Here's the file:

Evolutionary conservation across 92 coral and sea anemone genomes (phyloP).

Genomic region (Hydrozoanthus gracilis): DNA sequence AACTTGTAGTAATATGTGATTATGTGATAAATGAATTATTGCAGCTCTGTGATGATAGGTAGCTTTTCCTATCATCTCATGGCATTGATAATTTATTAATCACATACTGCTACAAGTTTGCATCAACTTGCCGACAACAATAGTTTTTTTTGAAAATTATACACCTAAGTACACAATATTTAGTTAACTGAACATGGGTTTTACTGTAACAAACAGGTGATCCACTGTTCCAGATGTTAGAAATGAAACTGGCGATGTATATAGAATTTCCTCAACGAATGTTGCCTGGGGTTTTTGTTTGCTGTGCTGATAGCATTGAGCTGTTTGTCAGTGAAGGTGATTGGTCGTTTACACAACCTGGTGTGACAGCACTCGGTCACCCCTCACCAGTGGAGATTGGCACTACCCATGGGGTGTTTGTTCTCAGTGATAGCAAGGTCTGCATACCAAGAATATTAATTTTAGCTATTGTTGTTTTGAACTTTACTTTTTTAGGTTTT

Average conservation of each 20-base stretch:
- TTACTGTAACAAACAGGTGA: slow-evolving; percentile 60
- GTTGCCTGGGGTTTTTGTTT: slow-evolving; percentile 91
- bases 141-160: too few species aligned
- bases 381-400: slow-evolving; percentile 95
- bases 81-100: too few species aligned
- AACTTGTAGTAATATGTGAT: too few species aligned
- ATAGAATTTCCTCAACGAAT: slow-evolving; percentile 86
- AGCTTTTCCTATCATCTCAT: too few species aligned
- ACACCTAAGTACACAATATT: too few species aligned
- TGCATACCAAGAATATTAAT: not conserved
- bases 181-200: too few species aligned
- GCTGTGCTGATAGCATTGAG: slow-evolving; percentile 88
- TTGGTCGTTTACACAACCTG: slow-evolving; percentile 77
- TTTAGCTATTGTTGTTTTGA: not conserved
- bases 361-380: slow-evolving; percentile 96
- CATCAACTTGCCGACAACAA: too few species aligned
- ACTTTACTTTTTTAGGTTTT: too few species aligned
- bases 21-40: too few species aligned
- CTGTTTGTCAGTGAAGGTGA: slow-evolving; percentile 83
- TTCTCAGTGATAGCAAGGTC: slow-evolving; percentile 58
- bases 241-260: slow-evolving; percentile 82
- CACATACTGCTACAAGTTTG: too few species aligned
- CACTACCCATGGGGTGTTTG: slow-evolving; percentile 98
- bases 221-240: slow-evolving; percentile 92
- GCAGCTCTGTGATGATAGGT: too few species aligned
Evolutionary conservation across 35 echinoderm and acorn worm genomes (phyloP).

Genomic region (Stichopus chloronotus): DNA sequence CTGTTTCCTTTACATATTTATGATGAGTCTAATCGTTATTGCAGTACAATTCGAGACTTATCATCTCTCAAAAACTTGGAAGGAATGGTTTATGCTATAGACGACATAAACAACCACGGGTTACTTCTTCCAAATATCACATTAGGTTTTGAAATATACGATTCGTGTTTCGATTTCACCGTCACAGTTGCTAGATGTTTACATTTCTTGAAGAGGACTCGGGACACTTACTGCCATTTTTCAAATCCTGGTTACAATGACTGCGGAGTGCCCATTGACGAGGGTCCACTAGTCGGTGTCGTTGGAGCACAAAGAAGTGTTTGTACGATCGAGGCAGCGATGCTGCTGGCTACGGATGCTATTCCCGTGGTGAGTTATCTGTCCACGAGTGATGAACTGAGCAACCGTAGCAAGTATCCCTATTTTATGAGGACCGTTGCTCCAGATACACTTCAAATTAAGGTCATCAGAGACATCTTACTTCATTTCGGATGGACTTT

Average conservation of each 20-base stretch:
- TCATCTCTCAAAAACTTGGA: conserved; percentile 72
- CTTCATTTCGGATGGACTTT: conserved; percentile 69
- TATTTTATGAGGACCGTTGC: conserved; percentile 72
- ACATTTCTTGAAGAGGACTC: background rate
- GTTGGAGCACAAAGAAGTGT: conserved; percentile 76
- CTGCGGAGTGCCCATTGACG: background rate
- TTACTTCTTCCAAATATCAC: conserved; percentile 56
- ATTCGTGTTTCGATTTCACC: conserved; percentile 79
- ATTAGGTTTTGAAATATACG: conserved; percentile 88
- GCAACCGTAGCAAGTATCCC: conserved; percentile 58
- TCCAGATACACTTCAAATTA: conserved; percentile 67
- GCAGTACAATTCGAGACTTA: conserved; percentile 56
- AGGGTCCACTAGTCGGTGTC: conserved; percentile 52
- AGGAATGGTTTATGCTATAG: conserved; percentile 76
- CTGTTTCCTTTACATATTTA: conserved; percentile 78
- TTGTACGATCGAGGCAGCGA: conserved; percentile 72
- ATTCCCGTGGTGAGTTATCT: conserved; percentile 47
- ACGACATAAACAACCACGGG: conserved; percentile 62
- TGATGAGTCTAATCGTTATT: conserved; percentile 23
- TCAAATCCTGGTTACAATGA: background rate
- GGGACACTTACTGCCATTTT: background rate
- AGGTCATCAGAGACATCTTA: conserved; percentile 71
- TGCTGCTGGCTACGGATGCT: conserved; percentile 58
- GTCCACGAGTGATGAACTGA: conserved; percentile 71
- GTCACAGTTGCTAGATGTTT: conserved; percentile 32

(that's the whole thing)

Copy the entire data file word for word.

Evolutionary conservation across 92 coral and sea anemone genomes (phyloP).

Genomic region (Hydrozoanthus gracilis): DNA sequence AACTTGTAGTAATATGTGATTATGTGATAAATGAATTATTGCAGCTCTGTGATGATAGGTAGCTTTTCCTATCATCTCATGGCATTGATAATTTATTAATCACATACTGCTACAAGTTTGCATCAACTTGCCGACAACAATAGTTTTTTTTGAAAATTATACACCTAAGTACACAATATTTAGTTAACTGAACATGGGTTTTACTGTAACAAACAGGTGATCCACTGTTCCAGATGTTAGAAATGAAACTGGCGATGTATATAGAATTTCCTCAACGAATGTTGCCTGGGGTTTTTGTTTGCTGTGCTGATAGCATTGAGCTGTTTGTCAGTGAAGGTGATTGGTCGTTTACACAACCTGGTGTGACAGCACTCGGTCACCCCTCACCAGTGGAGATTGGCACTACCCATGGGGTGTTTGTTCTCAGTGATAGCAAGGTCTGCATACCAAGAATATTAATTTTAGCTATTGTTGTTTTGAACTTTACTTTTTTAGGTTTT

Average conservation of each 20-base stretch:
- TTACTGTAACAAACAGGTGA: slow-evolving; percentile 60
- GTTGCCTGGGGTTTTTGTTT: slow-evolving; percentile 91
- bases 141-160: too few species aligned
- bases 381-400: slow-evolving; percentile 95
- bases 81-100: too few species aligned
- AACTTGTAGTAATATGTGAT: too few species aligned
- ATAGAATTTCCTCAACGAAT: slow-evolving; percentile 86
- AGCTTTTCCTATCATCTCAT: too few species aligned
- ACACCTAAGTACACAATATT: too few species aligned
- TGCATACCAAGAATATTAAT: not conserved
- bases 181-200: too few species aligned
- GCTGTGCTGATAGCATTGAG: slow-evolving; percentile 88
- TTGGTCGTTTACACAACCTG: slow-evolving; percentile 77
- TTTAGCTATTGTTGTTTTGA: not conserved
- bases 361-380: slow-evolving; percentile 96
- CATCAACTTGCCGACAACAA: too few species aligned
- ACTTTACTTTTTTAGGTTTT: too few species aligned
- bases 21-40: too few species aligned
- CTGTTTGTCAGTGAAGGTGA: slow-evolving; percentile 83
- TTCTCAGTGATAGCAAGGTC: slow-evolving; percentile 58
- bases 241-260: slow-evolving; percentile 82
- CACATACTGCTACAAGTTTG: too few species aligned
- CACTACCCATGGGGTGTTTG: slow-evolving; percentile 98
- bases 221-240: slow-evolving; percentile 92
- GCAGCTCTGTGATGATAGGT: too few species aligned
Evolutionary conservation across 35 echinoderm and acorn worm genomes (phyloP).

Genomic region (Stichopus chloronotus): DNA sequence CTGTTTCCTTTACATATTTATGATGAGTCTAATCGTTATTGCAGTACAATTCGAGACTTATCATCTCTCAAAAACTTGGAAGGAATGGTTTATGCTATAGACGACATAAACAACCACGGGTTACTTCTTCCAAATATCACATTAGGTTTTGAAATATACGATTCGTGTTTCGATTTCACCGTCACAGTTGCTAGATGTTTACATTTCTTGAAGAGGACTCGGGACACTTACTGCCATTTTTCAAATCCTGGTTACAATGACTGCGGAGTGCCCATTGACGAGGGTCCACTAGTCGGTGTCGTTGGAGCACAAAGAAGTGTTTGTACGATCGAGGCAGCGATGCTGCTGGCTACGGATGCTATTCCCGTGGTGAGTTATCTGTCCACGAGTGATGAACTGAGCAACCGTAGCAAGTATCCCTATTTTATGAGGACCGTTGCTCCAGATACACTTCAAATTAAGGTCATCAGAGACATCTTACTTCATTTCGGATGGACTTT

Average conservation of each 20-base stretch:
- TCATCTCTCAAAAACTTGGA: conserved; percentile 72
- CTTCATTTCGGATGGACTTT: conserved; percentile 69
- TATTTTATGAGGACCGTTGC: conserved; percentile 72
- ACATTTCTTGAAGAGGACTC: background rate
- GTTGGAGCACAAAGAAGTGT: conserved; percentile 76
- CTGCGGAGTGCCCATTGACG: background rate
- TTACTTCTTCCAAATATCAC: conserved; percentile 56
- ATTCGTGTTTCGATTTCACC: conserved; percentile 79
- ATTAGGTTTTGAAATATACG: conserved; percentile 88
- GCAACCGTAGCAAGTATCCC: conserved; percentile 58
- TCCAGATACACTTCAAATTA: conserved; percentile 67
- GCAGTACAATTCGAGACTTA: conserved; percentile 56
- AGGGTCCACTAGTCGGTGTC: conserved; percentile 52
- AGGAATGGTTTATGCTATAG: conserved; percentile 76
- CTGTTTCCTTTACATATTTA: conserved; percentile 78
- TTGTACGATCGAGGCAGCGA: conserved; percentile 72
- ATTCCCGTGGTGAGTTATCT: conserved; percentile 47
- ACGACATAAACAACCACGGG: conserved; percentile 62
- TGATGAGTCTAATCGTTATT: conserved; percentile 23
- TCAAATCCTGGTTACAATGA: background rate
- GGGACACTTACTGCCATTTT: background rate
- AGGTCATCAGAGACATCTTA: conserved; percentile 71
- TGCTGCTGGCTACGGATGCT: conserved; percentile 58
- GTCCACGAGTGATGAACTGA: conserved; percentile 71
- GTCACAGTTGCTAGATGTTT: conserved; percentile 32